I lucked out in this particular instance, because although I had been scheduled to train with another customer-pilot, that pilot wasn’t able to make it and I ended up alone in the class. This not only helped in the ground school—although I prefer the discussions that develop when more than one person is in a class—but gave me much more hands-on time in the Citation V simulator. And I experienced a unique FlightSafety program, where future corporate pilots are hired to fill the copilot role in cases like mine. The Long Beach center alone employs about half a dozen copilot pilots. Natalie Franklin, a talented, patient and skillful commercial pilot, shared the simulator cockpit with me and did a great job introducing me to the world of professional two-pilot flying. (She is also a whiz at programming the Citation’s GNX-XLS FMS, a helpful skill for a “captain” who is used to more modern GPS navigators.) Having flown 16 hours in the simulator with an excellent copilot, I’m not so sure I’d feel safe operating a complex turbine-powered airplane on my own. In fact, I now feel more comfortable flying as a team in any type of aircraft.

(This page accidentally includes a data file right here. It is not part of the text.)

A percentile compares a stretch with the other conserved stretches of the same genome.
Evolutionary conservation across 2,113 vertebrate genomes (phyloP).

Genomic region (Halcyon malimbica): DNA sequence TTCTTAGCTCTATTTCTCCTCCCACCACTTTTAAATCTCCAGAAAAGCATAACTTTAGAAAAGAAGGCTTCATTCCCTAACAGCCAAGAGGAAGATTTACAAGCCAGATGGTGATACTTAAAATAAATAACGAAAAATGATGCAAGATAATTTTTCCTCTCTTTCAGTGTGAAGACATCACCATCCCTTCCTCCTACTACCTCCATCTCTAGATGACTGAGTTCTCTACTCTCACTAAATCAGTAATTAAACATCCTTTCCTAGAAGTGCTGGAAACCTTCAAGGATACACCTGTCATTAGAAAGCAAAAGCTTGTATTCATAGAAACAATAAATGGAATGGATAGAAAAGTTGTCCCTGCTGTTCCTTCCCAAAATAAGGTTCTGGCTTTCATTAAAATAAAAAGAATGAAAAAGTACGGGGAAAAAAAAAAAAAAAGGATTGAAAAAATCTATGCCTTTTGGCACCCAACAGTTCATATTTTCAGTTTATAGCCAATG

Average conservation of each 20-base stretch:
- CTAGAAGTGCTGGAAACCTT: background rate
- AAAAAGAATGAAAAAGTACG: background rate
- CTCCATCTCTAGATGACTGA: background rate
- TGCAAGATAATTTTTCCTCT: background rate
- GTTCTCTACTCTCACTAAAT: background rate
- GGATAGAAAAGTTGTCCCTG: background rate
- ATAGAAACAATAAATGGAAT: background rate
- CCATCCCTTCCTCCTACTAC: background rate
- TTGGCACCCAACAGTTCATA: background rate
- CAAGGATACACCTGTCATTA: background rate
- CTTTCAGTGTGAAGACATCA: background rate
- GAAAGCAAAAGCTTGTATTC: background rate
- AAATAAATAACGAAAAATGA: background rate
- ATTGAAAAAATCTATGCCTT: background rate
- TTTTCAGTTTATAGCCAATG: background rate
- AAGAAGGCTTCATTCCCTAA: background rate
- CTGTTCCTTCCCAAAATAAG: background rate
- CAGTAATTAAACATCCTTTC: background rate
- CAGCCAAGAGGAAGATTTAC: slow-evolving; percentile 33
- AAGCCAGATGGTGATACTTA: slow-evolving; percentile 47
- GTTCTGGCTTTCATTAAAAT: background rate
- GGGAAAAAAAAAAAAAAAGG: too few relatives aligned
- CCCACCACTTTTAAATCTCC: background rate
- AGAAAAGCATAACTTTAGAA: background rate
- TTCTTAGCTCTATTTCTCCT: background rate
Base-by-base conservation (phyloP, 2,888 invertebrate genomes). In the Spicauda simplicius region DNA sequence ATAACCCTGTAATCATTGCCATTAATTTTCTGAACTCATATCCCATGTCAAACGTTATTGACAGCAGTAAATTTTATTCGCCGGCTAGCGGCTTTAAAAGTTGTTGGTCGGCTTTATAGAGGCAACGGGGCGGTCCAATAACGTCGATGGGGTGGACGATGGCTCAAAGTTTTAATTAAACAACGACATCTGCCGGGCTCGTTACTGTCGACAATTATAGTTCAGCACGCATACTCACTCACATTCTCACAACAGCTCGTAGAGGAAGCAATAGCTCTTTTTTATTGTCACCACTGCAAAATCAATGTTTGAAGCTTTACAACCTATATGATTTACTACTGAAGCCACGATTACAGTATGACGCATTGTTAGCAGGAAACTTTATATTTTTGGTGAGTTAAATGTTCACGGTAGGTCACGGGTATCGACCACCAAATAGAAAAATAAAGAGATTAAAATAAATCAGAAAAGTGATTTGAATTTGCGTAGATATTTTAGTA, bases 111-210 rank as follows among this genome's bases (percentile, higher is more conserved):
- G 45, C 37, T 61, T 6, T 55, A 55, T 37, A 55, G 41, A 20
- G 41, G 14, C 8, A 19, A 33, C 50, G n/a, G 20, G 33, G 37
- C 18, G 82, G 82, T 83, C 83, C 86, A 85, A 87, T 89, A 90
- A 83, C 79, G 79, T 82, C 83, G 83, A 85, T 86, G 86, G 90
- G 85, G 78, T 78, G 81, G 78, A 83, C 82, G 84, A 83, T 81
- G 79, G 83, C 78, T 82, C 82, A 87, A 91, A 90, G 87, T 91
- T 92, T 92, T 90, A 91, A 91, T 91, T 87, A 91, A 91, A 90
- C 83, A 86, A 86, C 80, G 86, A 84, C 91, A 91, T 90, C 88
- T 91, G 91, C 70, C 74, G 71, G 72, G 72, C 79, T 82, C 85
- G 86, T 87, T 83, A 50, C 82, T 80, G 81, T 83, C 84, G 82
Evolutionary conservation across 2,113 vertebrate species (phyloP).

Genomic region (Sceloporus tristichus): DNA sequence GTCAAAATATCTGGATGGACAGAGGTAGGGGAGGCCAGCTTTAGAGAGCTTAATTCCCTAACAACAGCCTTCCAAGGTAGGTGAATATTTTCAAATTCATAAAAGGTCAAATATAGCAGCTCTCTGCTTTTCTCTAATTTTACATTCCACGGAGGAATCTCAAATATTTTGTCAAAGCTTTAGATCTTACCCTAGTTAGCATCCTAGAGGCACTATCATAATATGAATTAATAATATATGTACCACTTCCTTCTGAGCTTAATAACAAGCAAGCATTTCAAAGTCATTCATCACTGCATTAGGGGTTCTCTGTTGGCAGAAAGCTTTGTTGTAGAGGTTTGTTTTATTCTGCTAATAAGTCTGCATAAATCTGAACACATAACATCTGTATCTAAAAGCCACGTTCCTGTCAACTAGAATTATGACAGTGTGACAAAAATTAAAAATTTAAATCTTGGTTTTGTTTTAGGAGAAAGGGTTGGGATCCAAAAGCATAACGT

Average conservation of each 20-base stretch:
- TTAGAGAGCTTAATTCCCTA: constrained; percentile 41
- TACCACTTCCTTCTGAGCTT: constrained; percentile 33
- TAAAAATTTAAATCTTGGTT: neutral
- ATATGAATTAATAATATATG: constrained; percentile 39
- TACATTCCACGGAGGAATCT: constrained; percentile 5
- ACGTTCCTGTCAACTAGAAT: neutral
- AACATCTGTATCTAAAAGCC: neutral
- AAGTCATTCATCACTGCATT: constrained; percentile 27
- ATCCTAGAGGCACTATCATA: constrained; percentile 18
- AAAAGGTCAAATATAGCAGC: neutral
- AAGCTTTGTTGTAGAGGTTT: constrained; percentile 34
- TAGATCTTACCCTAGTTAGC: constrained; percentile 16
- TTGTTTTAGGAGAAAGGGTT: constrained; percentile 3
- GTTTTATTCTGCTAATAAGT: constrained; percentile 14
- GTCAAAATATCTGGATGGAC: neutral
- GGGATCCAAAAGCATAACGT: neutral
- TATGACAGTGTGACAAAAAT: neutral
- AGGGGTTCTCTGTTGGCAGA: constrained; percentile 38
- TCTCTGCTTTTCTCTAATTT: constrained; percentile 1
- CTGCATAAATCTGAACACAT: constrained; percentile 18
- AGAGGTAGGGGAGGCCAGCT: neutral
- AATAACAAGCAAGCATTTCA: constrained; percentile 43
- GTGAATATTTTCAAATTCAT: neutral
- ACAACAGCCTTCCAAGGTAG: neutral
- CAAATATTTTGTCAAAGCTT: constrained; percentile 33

In my experience at various simulator training centers (this was my first type rating), I’ve never encountered an instructor who wasn’t skillful, dedicated and good at teaching. That was underscored in my experience at FlightSafety Long Beach. My ground instructors, Graciela Shesky and Mike McGivern, were extremely knowledgeable about the Citation V and also highly experienced Citation V pilots. I am grateful to Graciela for helping me understand the V’s electrical system, and especially that I knew the right answer during the oral part of the checkride, when I was asked how many inverters the jet has (three). I didn’t just know the answer, but thought it through because she taught me the layout of the two main inverters and the inverter for the backup ADI. And during the flight training, using those systems helped sink the information into my brain, especially during an emergency situation that I caused (more later).